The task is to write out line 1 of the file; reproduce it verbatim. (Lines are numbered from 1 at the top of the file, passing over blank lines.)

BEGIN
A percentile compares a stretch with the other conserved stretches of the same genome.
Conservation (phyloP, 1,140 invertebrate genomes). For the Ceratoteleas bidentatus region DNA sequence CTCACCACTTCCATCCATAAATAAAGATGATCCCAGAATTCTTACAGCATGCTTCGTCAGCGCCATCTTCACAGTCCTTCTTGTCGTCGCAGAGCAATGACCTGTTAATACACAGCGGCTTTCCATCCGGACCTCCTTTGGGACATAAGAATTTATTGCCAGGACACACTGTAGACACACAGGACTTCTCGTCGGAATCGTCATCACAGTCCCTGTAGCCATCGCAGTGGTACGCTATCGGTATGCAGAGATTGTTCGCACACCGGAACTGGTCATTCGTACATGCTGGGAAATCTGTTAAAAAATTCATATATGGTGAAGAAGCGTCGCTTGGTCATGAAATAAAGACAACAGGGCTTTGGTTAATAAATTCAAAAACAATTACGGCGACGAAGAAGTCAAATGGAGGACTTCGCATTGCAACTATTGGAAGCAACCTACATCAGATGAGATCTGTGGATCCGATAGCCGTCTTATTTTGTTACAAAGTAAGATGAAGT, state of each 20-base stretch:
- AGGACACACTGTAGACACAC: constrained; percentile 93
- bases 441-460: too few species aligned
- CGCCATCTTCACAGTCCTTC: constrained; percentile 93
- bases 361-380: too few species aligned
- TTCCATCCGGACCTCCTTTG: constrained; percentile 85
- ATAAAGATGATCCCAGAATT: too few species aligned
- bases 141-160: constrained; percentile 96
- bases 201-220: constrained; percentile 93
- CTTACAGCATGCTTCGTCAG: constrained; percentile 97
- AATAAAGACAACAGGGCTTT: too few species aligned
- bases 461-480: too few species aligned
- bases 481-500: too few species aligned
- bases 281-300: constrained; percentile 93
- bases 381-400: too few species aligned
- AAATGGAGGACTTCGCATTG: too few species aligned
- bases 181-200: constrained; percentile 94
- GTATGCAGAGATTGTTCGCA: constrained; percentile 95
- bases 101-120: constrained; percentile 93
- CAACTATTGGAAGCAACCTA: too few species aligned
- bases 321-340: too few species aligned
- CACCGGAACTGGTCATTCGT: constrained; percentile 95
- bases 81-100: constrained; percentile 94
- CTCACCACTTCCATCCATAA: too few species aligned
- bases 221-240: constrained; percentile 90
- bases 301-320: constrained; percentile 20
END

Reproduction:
A percentile compares a stretch with the other conserved stretches of the same genome.